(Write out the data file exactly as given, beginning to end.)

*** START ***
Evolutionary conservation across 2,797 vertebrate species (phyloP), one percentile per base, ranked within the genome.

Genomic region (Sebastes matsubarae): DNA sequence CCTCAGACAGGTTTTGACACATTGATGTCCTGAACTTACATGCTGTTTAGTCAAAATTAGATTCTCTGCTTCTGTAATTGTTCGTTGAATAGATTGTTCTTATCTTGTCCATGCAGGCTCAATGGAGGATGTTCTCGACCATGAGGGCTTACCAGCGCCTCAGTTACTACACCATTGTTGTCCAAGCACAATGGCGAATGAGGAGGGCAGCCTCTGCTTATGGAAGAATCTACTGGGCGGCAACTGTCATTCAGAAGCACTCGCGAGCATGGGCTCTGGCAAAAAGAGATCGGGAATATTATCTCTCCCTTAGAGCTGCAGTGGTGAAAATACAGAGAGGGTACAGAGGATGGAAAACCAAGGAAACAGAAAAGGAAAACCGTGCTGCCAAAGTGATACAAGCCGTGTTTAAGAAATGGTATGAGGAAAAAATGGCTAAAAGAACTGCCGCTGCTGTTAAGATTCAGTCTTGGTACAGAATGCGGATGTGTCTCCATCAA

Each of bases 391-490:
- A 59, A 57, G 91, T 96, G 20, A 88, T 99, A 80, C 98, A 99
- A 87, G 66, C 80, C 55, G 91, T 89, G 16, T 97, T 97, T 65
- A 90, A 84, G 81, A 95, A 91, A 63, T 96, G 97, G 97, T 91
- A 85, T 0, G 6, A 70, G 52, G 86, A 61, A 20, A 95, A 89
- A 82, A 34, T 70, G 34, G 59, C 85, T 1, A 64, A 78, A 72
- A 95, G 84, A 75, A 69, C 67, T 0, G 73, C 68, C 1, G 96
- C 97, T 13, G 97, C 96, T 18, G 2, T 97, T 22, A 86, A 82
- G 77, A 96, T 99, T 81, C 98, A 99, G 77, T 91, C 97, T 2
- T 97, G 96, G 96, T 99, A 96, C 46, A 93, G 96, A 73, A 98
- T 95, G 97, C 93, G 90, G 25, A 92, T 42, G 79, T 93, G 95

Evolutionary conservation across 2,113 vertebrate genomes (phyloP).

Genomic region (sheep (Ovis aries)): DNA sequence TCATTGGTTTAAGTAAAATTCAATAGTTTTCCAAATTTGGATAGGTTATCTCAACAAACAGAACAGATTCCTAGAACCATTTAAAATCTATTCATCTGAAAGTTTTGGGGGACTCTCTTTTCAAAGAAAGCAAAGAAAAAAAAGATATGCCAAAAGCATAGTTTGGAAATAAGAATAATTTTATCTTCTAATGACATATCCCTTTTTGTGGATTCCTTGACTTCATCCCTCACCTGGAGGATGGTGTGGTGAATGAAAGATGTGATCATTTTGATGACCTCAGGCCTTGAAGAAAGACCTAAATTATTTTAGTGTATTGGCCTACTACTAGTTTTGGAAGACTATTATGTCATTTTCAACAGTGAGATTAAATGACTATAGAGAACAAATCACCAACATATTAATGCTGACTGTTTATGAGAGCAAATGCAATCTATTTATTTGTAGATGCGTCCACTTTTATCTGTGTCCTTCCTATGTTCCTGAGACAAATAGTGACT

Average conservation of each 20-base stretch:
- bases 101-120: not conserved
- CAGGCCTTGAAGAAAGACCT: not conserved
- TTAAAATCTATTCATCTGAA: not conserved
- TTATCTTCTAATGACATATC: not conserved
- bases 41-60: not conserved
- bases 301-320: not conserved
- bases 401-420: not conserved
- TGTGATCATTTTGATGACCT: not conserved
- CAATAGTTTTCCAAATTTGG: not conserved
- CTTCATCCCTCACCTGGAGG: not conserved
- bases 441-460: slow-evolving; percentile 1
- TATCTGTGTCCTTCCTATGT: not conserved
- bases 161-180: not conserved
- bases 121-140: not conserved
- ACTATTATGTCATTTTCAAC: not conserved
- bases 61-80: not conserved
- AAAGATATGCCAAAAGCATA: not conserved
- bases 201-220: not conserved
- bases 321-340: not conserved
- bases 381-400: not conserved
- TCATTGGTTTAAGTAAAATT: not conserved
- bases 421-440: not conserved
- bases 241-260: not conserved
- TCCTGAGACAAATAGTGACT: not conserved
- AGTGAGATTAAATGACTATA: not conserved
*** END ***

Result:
Evolutionary conservation across 2,797 vertebrate species (phyloP), one percentile per base, ranked within the genome.

Genomic region (Sebastes matsubarae): DNA sequence CCTCAGACAGGTTTTGACACATTGATGTCCTGAACTTACATGCTGTTTAGTCAAAATTAGATTCTCTGCTTCTGTAATTGTTCGTTGAATAGATTGTTCTTATCTTGTCCATGCAGGCTCAATGGAGGATGTTCTCGACCATGAGGGCTTACCAGCGCCTCAGTTACTACACCATTGTTGTCCAAGCACAATGGCGAATGAGGAGGGCAGCCTCTGCTTATGGAAGAATCTACTGGGCGGCAACTGTCATTCAGAAGCACTCGCGAGCATGGGCTCTGGCAAAAAGAGATCGGGAATATTATCTCTCCCTTAGAGCTGCAGTGGTGAAAATACAGAGAGGGTACAGAGGATGGAAAACCAAGGAAACAGAAAAGGAAAACCGTGCTGCCAAAGTGATACAAGCCGTGTTTAAGAAATGGTATGAGGAAAAAATGGCTAAAAGAACTGCCGCTGCTGTTAAGATTCAGTCTTGGTACAGAATGCGGATGTGTCTCCATCAA

Each of bases 391-490:
- A 59, A 57, G 91, T 96, G 20, A 88, T 99, A 80, C 98, A 99
- A 87, G 66, C 80, C 55, G 91, T 89, G 16, T 97, T 97, T 65
- A 90, A 84, G 81, A 95, A 91, A 63, T 96, G 97, G 97, T 91
- A 85, T 0, G 6, A 70, G 52, G 86, A 61, A 20, A 95, A 89
- A 82, A 34, T 70, G 34, G 59, C 85, T 1, A 64, A 78, A 72
- A 95, G 84, A 75, A 69, C 67, T 0, G 73, C 68, C 1, G 96
- C 97, T 13, G 97, C 96, T 18, G 2, T 97, T 22, A 86, A 82
- G 77, A 96, T 99, T 81, C 98, A 99, G 77, T 91, C 97, T 2
- T 97, G 96, G 96, T 99, A 96, C 46, A 93, G 96, A 73, A 98
- T 95, G 97, C 93, G 90, G 25, A 92, T 42, G 79, T 93, G 95

Evolutionary conservation across 2,113 vertebrate genomes (phyloP).

Genomic region (sheep (Ovis aries)): DNA sequence TCATTGGTTTAAGTAAAATTCAATAGTTTTCCAAATTTGGATAGGTTATCTCAACAAACAGAACAGATTCCTAGAACCATTTAAAATCTATTCATCTGAAAGTTTTGGGGGACTCTCTTTTCAAAGAAAGCAAAGAAAAAAAAGATATGCCAAAAGCATAGTTTGGAAATAAGAATAATTTTATCTTCTAATGACATATCCCTTTTTGTGGATTCCTTGACTTCATCCCTCACCTGGAGGATGGTGTGGTGAATGAAAGATGTGATCATTTTGATGACCTCAGGCCTTGAAGAAAGACCTAAATTATTTTAGTGTATTGGCCTACTACTAGTTTTGGAAGACTATTATGTCATTTTCAACAGTGAGATTAAATGACTATAGAGAACAAATCACCAACATATTAATGCTGACTGTTTATGAGAGCAAATGCAATCTATTTATTTGTAGATGCGTCCACTTTTATCTGTGTCCTTCCTATGTTCCTGAGACAAATAGTGACT

Average conservation of each 20-base stretch:
- bases 101-120: not conserved
- CAGGCCTTGAAGAAAGACCT: not conserved
- TTAAAATCTATTCATCTGAA: not conserved
- TTATCTTCTAATGACATATC: not conserved
- bases 41-60: not conserved
- bases 301-320: not conserved
- bases 401-420: not conserved
- TGTGATCATTTTGATGACCT: not conserved
- CAATAGTTTTCCAAATTTGG: not conserved
- CTTCATCCCTCACCTGGAGG: not conserved
- bases 441-460: slow-evolving; percentile 1
- TATCTGTGTCCTTCCTATGT: not conserved
- bases 161-180: not conserved
- bases 121-140: not conserved
- ACTATTATGTCATTTTCAAC: not conserved
- bases 61-80: not conserved
- AAAGATATGCCAAAAGCATA: not conserved
- bases 201-220: not conserved
- bases 321-340: not conserved
- bases 381-400: not conserved
- TCATTGGTTTAAGTAAAATT: not conserved
- bases 421-440: not conserved
- bases 241-260: not conserved
- TCCTGAGACAAATAGTGACT: not conserved
- AGTGAGATTAAATGACTATA: not conserved